Amateur to Elite: Six Keys to Athletic Progression
The quantity vs. quality debate has been filling up endurance sports forum and blog sites for years. Some argue that high-volume low-intensity training is the way to go, and others claim that athletes and coaches should focus on the opposite, high-intensity and low-volume, but, as you may know by now, there is not a correct answer.
In real life, not in the internet reality or the discussion tables around the sports world, athletes have a hard time committing to a specific training philosophy because athletes are humans and as humans have other stressors and obligations that limit what is possible. Nevertheless, this does not mean that achieving substantial goals is not conceivable.
Significant achievements in sport are like big achievements in other aspects of life. Both require giving up some things and focusing on others. Both need dedicated work time and resources, and both benefit from a plan. That being the case, let me showcase my personal experience and a couple of learnings that have come out of the process.
Over the last two years, I have dedicated my life to getting a graduate degree, working part-time while in school, and picking up some extra part-time work to help myself financially, all while taking steps to become an elite triathlete. So, for Coach Jason and I, understanding my specific availability of time and stress was pivotal to lay out a plan, and to be able to set reachable intermediate goals. However, to save you time from a never-ending story let me give you a couple of tips to illustrate what we have learned.
1. Train according to your lifestyle. This may sound abstract, but it is by far the best adjustment I have done to my training. As mentioned earlier, we all have stressors and commitments that limit our training and recovery time, and we must be aware of that. The training that we do has to fit our lives so we can stay happy, motivated and healthy. For example, many of my graduate classes were until late at night, meaning that an early morning workout would have limited my sleep. So, as a solution, the day after a class would involve mid-day or afternoon workouts, to fit the school and work schedule.
2. Less is more. So, when in doubt, go for the lesser option. During my years in the sport, I have encountered many athletes that, due to pure insecurity, have done an extra rep, workout, or ride hour, leading themselves to overtraining and injuries. Yes, it sounds better to do 6 by one mile, instead of five, but if doing an extra rep may represent a step back in training and racing, leave that extra mile in the tank and use it when it matters, on race day.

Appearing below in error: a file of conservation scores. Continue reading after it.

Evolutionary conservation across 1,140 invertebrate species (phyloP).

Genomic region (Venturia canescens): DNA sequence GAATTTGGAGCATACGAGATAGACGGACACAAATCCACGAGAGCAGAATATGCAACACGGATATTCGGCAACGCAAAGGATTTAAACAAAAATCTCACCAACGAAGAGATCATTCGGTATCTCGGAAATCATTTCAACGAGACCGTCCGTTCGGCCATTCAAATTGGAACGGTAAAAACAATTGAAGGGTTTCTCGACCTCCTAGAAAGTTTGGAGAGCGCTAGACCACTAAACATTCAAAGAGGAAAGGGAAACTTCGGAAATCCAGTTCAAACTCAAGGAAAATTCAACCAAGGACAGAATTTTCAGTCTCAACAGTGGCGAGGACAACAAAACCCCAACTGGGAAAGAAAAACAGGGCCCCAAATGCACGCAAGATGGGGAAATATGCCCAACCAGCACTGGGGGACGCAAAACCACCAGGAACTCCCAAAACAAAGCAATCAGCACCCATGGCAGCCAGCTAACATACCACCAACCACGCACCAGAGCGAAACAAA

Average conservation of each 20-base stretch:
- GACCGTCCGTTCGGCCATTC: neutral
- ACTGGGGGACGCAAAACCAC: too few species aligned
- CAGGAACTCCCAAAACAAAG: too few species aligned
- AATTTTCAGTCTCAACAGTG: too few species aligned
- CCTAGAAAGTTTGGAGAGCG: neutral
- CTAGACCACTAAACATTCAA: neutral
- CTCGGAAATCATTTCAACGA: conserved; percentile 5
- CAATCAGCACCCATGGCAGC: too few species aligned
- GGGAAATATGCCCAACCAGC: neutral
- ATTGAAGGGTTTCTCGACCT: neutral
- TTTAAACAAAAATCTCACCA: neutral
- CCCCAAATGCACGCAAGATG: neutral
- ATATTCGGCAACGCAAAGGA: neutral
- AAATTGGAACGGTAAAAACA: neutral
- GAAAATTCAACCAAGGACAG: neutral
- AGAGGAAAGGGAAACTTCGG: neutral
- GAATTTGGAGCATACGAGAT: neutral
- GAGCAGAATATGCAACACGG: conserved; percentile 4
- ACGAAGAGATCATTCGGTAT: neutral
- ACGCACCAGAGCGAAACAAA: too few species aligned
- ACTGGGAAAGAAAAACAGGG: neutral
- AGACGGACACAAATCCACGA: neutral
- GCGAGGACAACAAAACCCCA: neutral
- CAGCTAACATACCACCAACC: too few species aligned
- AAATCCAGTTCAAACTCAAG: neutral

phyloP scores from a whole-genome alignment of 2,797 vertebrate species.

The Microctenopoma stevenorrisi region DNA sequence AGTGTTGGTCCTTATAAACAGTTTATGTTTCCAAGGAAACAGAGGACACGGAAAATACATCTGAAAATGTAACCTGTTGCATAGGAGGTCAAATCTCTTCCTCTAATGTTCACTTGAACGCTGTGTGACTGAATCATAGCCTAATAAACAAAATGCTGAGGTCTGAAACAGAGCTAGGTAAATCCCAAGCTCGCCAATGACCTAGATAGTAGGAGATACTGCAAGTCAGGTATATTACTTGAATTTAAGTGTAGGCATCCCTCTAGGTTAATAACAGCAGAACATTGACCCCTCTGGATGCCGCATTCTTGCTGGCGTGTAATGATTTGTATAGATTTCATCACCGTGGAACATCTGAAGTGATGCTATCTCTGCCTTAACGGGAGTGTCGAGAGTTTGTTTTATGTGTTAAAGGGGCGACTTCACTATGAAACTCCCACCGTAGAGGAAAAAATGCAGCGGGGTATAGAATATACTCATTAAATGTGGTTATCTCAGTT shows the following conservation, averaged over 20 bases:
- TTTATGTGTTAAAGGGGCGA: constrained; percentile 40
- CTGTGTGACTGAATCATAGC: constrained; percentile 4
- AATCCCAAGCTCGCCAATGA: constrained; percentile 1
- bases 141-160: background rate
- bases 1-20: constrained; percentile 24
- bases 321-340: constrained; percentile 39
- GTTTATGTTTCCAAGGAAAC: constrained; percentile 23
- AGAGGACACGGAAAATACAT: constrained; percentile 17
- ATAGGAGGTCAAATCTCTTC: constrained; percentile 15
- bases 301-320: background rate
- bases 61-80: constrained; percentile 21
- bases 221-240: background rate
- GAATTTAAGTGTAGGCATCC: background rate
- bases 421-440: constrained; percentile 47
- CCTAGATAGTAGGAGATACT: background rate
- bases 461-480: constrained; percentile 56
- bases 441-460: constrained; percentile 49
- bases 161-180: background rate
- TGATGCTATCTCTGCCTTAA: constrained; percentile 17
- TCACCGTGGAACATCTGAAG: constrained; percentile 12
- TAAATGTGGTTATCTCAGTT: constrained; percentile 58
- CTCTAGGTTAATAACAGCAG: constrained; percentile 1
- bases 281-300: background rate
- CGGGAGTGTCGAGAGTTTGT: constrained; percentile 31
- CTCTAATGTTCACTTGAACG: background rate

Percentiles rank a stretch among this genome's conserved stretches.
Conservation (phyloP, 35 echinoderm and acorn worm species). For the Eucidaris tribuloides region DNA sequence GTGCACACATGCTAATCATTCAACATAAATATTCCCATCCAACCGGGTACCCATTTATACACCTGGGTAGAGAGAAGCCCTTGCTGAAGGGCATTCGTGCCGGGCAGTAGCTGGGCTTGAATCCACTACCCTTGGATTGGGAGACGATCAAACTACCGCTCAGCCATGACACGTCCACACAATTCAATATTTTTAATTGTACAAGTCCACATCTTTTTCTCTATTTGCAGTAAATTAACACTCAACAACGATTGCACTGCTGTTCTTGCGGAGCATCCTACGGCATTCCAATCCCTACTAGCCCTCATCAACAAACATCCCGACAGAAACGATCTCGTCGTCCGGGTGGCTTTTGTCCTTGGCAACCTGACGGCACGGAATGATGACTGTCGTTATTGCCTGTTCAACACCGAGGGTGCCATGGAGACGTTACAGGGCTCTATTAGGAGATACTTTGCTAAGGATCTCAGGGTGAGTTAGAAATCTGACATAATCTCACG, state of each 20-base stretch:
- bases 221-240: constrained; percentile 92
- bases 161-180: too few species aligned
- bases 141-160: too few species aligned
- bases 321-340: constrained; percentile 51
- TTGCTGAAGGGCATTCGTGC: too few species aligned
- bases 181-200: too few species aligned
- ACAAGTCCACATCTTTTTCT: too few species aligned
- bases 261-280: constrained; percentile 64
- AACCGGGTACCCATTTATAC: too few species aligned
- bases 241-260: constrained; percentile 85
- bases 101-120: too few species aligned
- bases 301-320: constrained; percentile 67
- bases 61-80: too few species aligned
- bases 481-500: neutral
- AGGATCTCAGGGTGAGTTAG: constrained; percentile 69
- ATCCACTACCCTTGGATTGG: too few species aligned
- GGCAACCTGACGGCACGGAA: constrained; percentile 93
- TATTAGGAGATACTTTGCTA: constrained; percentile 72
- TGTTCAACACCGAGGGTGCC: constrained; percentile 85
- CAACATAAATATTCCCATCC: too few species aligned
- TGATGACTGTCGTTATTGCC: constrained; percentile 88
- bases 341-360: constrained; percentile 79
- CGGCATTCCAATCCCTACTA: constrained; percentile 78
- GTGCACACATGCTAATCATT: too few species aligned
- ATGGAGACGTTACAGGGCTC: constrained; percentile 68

3. Make every workout count. This concept, along with the less is more concept, are extremely important for athletes of all levels. When an athlete understands the purpose and the goals of each workout and works accordingly, the improvement becomes exponential. Yes, it may hinder your social experience of training since your riding buddies may resent the fact that you want to focus on your intervals instead of sprinting to the next town sign, but if you want to maximize the effects of training, this is a good step forward. Also, cutting the fluff out of the plan helps on this maximization task.
4. Focus on the process and look at the big picture. This phrase might be, perhaps, one of the most used quotes in the sporting world. As athletes, it is very easy to overfocus on the day to day data and the immediate results of training and racing, but one must have the courage to "sweep good and bad things under the rug," and understand how something might be just a step in the grand picture of the process. So, do not get carried away by a workout that does not turn out as expected or subpar race results, do not add unnecessary stress to the system, all those are learning experiences to adjust training and future racing. Also, by focusing on the process, one can be conscious of the overall demands and life stressors, which can affect the level of happiness and the sustainability of training.
5. Consistency over epicness. This is a particularly important aspect, especially for newer athletes. The sport of triathlon is filled by tales of epic workouts, in all three sports, that seem to spread like the next biggest secret to a personal best performance or a race victory. However, athletes must be very careful about how those big and challenging training days fit into the overall picture of training and recovery, mainly if this can affect the consistency of training. So, if doing an epic brick will leave you out for the next four days, adjust it and think that it is more critical to string a chain of good and consistent training days, instead. Remember that time and stress are limited resources, and epic workouts require lots of both, so keep it simple.
6. Trust and enjoy. This is the most simple yet most important learning of the last two years. It may sound cliche, but regardless of the type of training you are doing, you must make sure that what you decide to do makes you a happy and you can trust it in the hardest moments of racing and training. Understandably, some workouts can be tedious and repetitive, those are a necessary evil of the sport, but if you enjoy the sport and trust the plan you have decided to follow, those workouts will become more manageable and will leave you satisfied and stronger. Also, when you trust your process, you become more accepting that the work that you do is the one necessary to reach your goals, nobody else's, and if somebody is doing harder and more work than you, be "ok" with it, you are doing what is right for you.